Tennis stars nervously move to Miami as war looms in Iraq -
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post #1 of 2 (permalink) Old Mar 18th, 2003, 07:15 PM Thread Starter
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Tennis stars nervously move to Miami as war looms in Iraq

Tennis stars nervously move to Miami as war looms in Iraq
March 18 2003
By Agence France Presse

Top tennis stars are worried about traveling and playing major events while the United States launched a war in Iraq but so far are not concerned enough to change their plans.

World number one Lleyton Hewitt of Australia and his top-seeded girlfriend Kim Clijsters of Belgium won titles here Sunday and will join such rivals as Andre Agassi and Serena and Venus Williams in Miami starting Wednesday.

But that 12-day WTA and ATP Masters Series event and others that follow in Europe and the United States next month could become targets of terrorism in the wake of US military action in Iraq.

"I have the same concerns as anyone," Hewitt said. "But as professional athletes, there is not much we can do about it. We have to travel."

ATP and WTA players go to Estoril, Portugal, in early April. The men's tour has events in Monte Carlo and Barcelona. The women have events in Casablanca and Budapest but also three US tournaments after Miami.

The memory of September 11 terrorist attacks in New York and Washington remains vivid for Brazil's Gustavo Kuerten, who admits that players are nervously following the news about events in Iraq.

"We were all scared after September 11 and what happened in New York when they destroyed everything," Kuerten said. "We are still a little bit scared and we are following the news to see what is going to happen.

"But it is out of our hands. It is best to just trust the people who are dealing closely with it and pray it doesn't get to a situation that will take war. Hopefully they can solve everything through talking."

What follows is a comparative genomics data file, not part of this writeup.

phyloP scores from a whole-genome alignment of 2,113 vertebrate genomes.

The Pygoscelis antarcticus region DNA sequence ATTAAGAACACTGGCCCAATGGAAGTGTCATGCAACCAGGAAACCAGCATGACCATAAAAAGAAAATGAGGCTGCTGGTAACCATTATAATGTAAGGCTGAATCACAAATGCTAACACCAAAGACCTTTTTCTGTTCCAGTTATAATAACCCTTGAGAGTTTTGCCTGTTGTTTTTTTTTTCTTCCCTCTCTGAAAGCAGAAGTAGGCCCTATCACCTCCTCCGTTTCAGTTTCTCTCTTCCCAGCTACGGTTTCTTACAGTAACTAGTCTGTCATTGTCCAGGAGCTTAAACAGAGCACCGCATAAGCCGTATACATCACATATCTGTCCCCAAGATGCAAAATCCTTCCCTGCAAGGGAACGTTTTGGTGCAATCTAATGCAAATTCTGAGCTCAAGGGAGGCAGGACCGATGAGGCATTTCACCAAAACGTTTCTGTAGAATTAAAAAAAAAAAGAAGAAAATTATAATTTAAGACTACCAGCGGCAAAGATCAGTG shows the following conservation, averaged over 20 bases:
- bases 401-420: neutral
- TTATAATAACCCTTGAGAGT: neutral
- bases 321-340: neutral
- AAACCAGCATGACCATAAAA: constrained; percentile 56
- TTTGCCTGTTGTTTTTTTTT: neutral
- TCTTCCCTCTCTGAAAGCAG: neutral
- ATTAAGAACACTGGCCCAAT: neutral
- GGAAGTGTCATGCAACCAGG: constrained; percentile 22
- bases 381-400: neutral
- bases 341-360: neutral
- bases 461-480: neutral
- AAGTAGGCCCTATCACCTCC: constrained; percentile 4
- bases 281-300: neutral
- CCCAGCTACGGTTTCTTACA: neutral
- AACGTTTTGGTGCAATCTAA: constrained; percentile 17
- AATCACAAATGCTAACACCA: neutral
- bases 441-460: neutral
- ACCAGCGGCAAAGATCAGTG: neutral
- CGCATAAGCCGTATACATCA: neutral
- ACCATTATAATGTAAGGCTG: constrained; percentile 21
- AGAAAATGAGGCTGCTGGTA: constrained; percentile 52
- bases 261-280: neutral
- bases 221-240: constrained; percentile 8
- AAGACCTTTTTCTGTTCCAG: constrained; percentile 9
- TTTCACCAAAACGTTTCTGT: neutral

US players have some fears of becoming targets with crucial French Open tuneup events coming in Europe over the next two months.

"I am concerned about safety," American Vince Spadea said. "We are going to Europe pretty soon. We have to cautious and know the risks associated with Americans travelling overseas.

"We will just have to see how belligerent things become."

American Robby Ginepri is going to listen to his coach.

"I really don't worry about it," said Ginepri. "But I can't speak for the others. I listen to my coach and if he says we are going here then I go."

Extra security precautions have already been taken at sports events in the Miami area.

French golfer Thomas Levet was followed by plain-clothes security guards at a Miami PGA event last week after he was heckled over France's anti-war position.
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War looms, game on at Key Biscayne
March 18 2003
By Charles Bricker

KEY BISCAYNE · Somewhere in Kuwait, tens of thousands of American servicemen were wondering whether they will be dead or alive at the end of this week.

At the Nasdaq-100 Open on Monday, a couple hundred tennis players had nothing more important on their minds than their opening-round opponents.

The dichotomy wasn't lost on a few of these athletes. There was a worried look on the face of Jonas Bjorkman, the introspective Swede who prides himself on balancing his fantasy life (tennis) with what goes on in the real world.